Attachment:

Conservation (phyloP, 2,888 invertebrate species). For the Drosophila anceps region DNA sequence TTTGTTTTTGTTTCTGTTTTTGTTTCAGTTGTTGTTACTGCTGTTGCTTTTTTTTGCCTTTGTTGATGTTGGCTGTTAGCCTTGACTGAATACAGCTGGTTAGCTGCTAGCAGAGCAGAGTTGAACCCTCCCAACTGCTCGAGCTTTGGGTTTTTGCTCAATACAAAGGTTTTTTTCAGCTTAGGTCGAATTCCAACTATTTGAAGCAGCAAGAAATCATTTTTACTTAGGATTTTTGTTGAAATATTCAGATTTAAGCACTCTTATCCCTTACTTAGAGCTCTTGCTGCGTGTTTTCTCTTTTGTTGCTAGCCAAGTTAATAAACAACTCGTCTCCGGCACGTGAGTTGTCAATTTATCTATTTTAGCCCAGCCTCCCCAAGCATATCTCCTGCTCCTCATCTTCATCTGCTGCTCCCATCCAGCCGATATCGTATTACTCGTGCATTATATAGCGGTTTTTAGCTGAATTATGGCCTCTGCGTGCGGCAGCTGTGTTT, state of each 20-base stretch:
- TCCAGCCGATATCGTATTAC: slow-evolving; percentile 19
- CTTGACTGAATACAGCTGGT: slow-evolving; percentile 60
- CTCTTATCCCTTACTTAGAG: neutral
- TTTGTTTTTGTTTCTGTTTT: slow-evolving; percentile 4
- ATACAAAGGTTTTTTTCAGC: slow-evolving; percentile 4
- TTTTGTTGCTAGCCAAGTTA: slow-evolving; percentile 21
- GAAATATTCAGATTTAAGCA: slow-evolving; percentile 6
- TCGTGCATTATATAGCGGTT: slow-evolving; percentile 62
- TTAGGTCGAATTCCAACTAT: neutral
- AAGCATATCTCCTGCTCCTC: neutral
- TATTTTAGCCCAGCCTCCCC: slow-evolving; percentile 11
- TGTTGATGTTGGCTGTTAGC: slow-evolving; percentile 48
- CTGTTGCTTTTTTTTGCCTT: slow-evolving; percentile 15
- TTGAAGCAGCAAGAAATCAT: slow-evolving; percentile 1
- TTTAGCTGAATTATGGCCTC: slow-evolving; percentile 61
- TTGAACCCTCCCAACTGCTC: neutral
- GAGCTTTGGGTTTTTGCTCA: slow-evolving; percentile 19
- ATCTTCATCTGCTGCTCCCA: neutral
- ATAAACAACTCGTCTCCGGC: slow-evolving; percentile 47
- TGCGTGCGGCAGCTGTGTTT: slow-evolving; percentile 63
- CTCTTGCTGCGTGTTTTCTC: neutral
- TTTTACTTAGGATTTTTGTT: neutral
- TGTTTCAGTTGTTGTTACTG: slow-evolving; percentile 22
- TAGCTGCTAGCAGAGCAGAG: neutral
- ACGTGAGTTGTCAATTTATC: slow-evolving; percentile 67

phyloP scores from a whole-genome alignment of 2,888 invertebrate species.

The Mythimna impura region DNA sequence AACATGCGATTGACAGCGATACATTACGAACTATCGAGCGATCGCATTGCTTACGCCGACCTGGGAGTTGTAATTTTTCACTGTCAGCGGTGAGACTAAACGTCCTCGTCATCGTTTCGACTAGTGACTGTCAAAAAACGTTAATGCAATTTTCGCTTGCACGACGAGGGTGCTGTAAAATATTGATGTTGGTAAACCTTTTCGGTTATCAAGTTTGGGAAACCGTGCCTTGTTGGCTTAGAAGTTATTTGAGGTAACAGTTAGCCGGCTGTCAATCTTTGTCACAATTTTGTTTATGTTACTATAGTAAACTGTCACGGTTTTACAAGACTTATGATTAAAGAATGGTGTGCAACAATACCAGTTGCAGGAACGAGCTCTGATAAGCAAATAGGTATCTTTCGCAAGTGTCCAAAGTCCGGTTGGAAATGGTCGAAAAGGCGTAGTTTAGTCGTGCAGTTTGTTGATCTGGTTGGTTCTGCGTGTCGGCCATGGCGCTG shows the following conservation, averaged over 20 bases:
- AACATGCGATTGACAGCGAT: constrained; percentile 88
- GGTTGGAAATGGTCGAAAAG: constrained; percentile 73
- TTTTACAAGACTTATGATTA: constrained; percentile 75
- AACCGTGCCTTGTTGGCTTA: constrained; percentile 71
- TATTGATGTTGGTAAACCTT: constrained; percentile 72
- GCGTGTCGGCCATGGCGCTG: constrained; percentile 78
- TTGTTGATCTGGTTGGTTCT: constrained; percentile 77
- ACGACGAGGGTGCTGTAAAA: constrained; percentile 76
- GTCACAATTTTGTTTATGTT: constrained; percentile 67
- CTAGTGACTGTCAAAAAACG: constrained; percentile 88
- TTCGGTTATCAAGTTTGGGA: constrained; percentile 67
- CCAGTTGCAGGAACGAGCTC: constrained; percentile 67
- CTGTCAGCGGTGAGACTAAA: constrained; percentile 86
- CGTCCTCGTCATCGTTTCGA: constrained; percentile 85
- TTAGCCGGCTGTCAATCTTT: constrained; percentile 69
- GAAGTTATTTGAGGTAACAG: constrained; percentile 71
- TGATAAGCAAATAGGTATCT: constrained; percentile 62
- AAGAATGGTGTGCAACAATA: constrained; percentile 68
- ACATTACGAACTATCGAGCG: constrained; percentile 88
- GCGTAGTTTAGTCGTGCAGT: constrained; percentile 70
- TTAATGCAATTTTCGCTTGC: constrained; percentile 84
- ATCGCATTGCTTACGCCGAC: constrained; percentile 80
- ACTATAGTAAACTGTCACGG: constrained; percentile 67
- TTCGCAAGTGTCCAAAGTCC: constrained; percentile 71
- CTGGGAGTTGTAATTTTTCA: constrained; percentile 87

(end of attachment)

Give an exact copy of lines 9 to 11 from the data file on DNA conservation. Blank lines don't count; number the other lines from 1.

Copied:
- TCGTGCATTATATAGCGGTT: slow-evolving; percentile 62
- TTAGGTCGAATTCCAACTAT: neutral
- AAGCATATCTCCTGCTCCTC: neutral